Add the rest of the basil and oil to the processor and process on high until the pesto is the consistency you want.

It should look something like this. 

Put a large pot of water on to boil, and if you are using a testarolo cut it into 1" pieces 
When the water comes to a boil, add the cut up testarolo. It only has to boil for a minute or two. Drain as you would for pasta, season with pesto (you will need about 1/3 of the amount this recipe yields) and serve.
If you are using pasta, cook 4 servings of pasta according to the package directions, season with about 1/3 of the pesto sauce and serve.

Buon appetito!! 


Pasta with Red Bell Pepper Sauce

This is a delicious and really easy summer pasta recipe!

1 large red bell pepper per person
1 clove of garlic per person
Extra virgin olive oil
80 grams (about 3oz) of short pasta per person (I used rigatoni)
chopped parsley
grated Parmesan cheese

Wash and clean the peppers removing all of the seeds and white membrane from inside the pepper.
Coarsely chop the peppers and place them in a frying pan (size will depend on the amount of peppers you are cooking), add 1 to 3 T extra virgin olive oil (again depending on the amount of peppers you are cooking), add garlic.

Cook over high heat until the peppers start to sizzle, lower to heat to a simmer, place a lid on the pan and cook slowly for about 20 minutes or until the peppers are soft and the skin starts to come away from the flesh of the pepper. Stir frequently while the peppers are cooking so that they do not stick or start to brown.

While the peppers are cooking, grate the cheese and finely chop the parsley. I cooked 3 peppers for 3 people and I used about a cup of grated cheese and 1/4 cup of chopped parsley.

Put a large pot of water on to boil. When the peppers are cooked, put them through a food mill to eliminate the skin. When the water boils, cook the pasta according to the package directions. Drain the cooked pasta and in a large frying pan season the pasta with the pureed peppers. Add the cheese and parsley, toss over high heat for about a minute and serve. That's it! Buon appetito!!

  Buon appetito!!


What exactly is "authentic" Italian cooking??

Well! A lot has happened since my last blog post in September 2012!! I would like to share a personal note with you before I get to my cooking craziness for the day!
 I left Italy for the states in early November to spend some time with my Dad and mom. Daddy's health had been failing quickly in the months prior to my trip and every time I would talk to him, he would ask me, "when are you coming?" I really didn't know when would be the best time.. I was thinking about Christmas with the family. Then one day when he asked me when I was going to go "home" for a visit, I said "in the fall, Dad. I'll be there in the fall". I really hate to fly... and I kept putting off purchasing that ticket. I had a knitting workshop planned for mid October and I knew that if I didn't pick my dates soon.... so in mid October, right before leaving for the workshop I got online and purchased my tickets, with a departure date of November 8th. I really didn't pick that particular date.. I just put in the first week of November as my departure and the second week of December as my return. Then, with incredible logic ;) I picked the cheapest flight that Lufthansa had! God works in mysterious ways, and most of the time we are not privy to his plans! I was able to spend about 2 months with my Dad and mom. When I saw that Dad was failing fast, I changed my return flight so I could be with him and my mother as long as they needed me. Daddy went "home" to his Father on December 18th. Had I waited for Christmas I would have missed out on a couple of great months with my parents. Mom came back to Italy with me in mid January and we continued our mother-daughter visit on into mid February. One of the things I enjoyed doing most with my mom was going into town every morning to "shop"... we would go to the green grocer and look at what was available, build our lunch and dinner menus around what we saw there. Then off to the baker for some fresh bread, then maybe some fresh pasta and so on. So you see in the end this little personal note of mine ties in with my question: "what exactly is "authentic" Italian cooking?"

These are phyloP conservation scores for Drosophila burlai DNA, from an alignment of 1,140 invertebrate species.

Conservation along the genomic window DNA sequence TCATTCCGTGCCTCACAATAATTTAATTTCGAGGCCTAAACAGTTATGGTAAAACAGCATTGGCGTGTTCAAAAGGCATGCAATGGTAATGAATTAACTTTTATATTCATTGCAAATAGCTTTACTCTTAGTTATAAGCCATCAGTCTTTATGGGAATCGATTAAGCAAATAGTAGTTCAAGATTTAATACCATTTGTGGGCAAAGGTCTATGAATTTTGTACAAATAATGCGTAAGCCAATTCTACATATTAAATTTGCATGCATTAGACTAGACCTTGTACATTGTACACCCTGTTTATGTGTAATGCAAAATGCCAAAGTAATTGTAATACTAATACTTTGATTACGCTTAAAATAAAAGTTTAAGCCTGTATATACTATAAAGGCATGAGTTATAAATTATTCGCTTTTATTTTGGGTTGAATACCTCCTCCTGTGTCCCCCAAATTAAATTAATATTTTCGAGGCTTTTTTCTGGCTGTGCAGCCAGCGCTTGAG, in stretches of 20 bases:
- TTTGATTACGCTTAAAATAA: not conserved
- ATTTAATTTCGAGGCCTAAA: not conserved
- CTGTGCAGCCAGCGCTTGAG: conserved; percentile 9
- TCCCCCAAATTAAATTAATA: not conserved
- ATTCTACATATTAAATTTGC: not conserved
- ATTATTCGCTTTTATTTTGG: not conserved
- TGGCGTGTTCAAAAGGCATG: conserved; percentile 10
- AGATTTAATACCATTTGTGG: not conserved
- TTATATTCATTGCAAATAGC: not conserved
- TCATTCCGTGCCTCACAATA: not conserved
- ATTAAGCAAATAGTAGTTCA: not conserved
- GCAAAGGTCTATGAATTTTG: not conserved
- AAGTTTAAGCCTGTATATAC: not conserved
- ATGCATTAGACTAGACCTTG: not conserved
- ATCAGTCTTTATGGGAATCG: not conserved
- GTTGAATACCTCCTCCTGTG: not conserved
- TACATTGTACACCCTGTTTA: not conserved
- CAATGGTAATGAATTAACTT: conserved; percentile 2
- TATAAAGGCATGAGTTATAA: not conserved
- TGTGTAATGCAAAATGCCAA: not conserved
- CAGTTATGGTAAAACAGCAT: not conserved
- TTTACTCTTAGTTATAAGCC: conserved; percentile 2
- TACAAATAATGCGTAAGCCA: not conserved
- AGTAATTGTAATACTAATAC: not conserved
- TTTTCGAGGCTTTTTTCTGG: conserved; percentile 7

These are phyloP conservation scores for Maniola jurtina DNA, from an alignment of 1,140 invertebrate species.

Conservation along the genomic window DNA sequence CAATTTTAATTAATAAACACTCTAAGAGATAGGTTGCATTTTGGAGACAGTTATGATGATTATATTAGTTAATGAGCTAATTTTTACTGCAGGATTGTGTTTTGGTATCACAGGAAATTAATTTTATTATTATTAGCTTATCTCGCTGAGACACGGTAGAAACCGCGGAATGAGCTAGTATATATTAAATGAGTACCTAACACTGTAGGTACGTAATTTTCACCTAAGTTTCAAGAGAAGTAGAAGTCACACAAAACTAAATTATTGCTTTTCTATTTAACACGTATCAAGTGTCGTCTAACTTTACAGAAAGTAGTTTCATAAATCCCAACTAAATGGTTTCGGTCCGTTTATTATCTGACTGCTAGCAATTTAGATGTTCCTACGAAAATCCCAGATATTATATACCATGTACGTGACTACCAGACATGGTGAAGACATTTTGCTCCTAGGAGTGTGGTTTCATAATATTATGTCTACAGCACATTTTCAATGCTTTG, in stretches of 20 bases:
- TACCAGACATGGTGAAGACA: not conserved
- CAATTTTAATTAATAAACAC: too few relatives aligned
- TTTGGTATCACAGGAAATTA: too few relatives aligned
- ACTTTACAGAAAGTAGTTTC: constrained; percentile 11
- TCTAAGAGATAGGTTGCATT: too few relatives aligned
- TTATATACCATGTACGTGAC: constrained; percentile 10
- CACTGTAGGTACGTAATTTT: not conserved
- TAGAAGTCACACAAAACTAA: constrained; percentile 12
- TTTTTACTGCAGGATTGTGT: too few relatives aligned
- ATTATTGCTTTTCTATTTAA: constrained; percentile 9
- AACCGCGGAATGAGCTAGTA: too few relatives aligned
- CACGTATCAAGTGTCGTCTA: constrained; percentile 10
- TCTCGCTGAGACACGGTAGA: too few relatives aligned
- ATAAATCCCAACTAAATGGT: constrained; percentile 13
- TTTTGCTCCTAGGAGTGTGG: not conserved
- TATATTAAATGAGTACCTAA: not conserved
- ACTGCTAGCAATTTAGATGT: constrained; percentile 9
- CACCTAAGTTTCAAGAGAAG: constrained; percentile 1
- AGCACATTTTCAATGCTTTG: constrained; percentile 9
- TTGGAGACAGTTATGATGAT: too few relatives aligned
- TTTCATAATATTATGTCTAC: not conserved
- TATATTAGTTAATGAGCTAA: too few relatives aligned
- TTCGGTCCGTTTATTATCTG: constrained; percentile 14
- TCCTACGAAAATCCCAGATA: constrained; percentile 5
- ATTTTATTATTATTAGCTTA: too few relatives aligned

I am by no means a food snob! However... authentic is a hard word to use when describing an ethnic recipe. Let's take Pasta alla Carbonara for example. How do you fix it? Bacon, onions, cream, eggs, cheese? or maybe just bacon no onion, white wine, eggs cheese? However you fix it, I am willing to bet it is a far cry from the "authentic" recipe, which is often contaminated even in Italy!